Can technology offer a turning point for travel insurers?
Insurance companies regularly face significant challenges in developing products and services that fit the needs and preferences of modern customers.
In particular, insurers have historically struggled to resolve the thorny issue of travel insurance.
, and this number is surely set to increase as the fallout from the Covid-19 pandemic makes customers more cautious. Despite this, travel has long been the “problem child” of the insurance family - offering only a minor revenue stream with high loss and combined ratios, and a long road to breaking even on a customer.
Yet, with demand set to rise as the aftermath of the Covid-19 pandemic continues to be felt, embracing digital platforms that facilitate both face-to-face and remotely-delivered care could help insurers turn this challenge into an opportunity.
Transforming travel insurance
It isn’t just the cost that makes travel insurance problematic for insurers. Generally, insurance companies have been slow to embrace digital transformation, perpetuating a customer experience that alienates huge chunks of the market as a result.
Today, Millennials and Generation Z expect digital-first engagement and experience by default. With the oldest Millennials now entering their 40s, these demographics make up a significant percentage of travellers for the insurance market.
The pandemic has significantly changed attitudes towards remotely-delivered care but also, more broadly, towards the use of technology to organise face-to-face consultations. It is now more crucial than ever for insurers to present consumers with a frictionless experience when it comes to healthcare abroad.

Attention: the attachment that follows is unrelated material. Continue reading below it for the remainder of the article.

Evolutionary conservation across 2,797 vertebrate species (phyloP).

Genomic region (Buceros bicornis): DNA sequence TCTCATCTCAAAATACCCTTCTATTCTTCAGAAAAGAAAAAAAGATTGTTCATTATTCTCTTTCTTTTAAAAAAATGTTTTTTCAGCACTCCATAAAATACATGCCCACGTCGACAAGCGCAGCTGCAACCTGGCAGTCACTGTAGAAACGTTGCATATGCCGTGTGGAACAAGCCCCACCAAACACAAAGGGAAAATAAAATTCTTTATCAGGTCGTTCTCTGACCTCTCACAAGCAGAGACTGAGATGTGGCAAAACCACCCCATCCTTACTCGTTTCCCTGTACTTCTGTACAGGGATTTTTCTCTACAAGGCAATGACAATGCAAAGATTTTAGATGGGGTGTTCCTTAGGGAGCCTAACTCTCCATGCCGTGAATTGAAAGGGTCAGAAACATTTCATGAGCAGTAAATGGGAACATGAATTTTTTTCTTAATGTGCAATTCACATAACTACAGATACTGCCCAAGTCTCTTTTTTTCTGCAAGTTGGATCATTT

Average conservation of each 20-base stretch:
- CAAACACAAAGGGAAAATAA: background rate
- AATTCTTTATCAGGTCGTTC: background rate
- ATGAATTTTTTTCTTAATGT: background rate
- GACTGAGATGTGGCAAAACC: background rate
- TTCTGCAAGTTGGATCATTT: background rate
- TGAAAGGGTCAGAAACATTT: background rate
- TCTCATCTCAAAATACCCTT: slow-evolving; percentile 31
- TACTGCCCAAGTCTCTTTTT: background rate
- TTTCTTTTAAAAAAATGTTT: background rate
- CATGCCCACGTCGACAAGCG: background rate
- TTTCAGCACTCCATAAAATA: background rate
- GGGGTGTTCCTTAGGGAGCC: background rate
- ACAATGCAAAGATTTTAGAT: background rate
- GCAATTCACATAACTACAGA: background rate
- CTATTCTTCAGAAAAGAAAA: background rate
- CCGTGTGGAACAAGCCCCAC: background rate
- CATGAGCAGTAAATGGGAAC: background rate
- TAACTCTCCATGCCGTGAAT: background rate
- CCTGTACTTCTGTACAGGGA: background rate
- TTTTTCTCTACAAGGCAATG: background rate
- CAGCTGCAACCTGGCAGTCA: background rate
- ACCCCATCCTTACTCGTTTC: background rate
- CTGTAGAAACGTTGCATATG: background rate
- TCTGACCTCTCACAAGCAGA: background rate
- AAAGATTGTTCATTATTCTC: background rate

Is this the turning point?
Health cover might only be part of an insurer’s travel product but, with concerns about Covid-19 likely to drive increased uptake of policies, new technologies could provide an opportunity to tame the “problem child”.
By tapping into the telehealth boom, insurers can tackle both customer experience and cost in one fell swoop. Consumers are becoming increasingly comfortable with getting medical advice through apps - accessing doctors on demand just as they would hail an Uber or book an Airbnb. In today’s digitised world, telehealth offers the instant, digitally-native experience they want.
However, the main issue when using telehealth in a foreign country remains access to prescriptions. Only international networks offer a solution to this problem by using multilingual local doctors for their telehealth service. These digital platforms can also facilitate physical consultations when needed - offering travellers the control they desire and addressing their concerns about access, language, and convenience.
By providing travellers with solutions that can direct them to the most appropriate form of medical attention for their individual circumstances - whether remote or face-to-face - insurers can reduce claims costs by keeping them out of hospital. In doing so, insurers will not only help themselves but also the wider healthcare community, preventing overcrowding and wasted resources.
The COVID-19 pandemic has been a pivotal crisis, increasing our reliance on technology significantly in a short space of time. Even more importantly, it has forced industries that have been traditionally slow to innovate to accelerate. All sectors must now consider how best to use the appropriate technology in order to keep their customers safe. Travel insurers have the opportunity to reduce costs and improve their service while also mitigating the biggest concerns of travellers and the issue of overcrowded hospitals both now and in the longer term.
This article was contributed by Jenny Derfler, CEO and Co-Founder of Air Doctor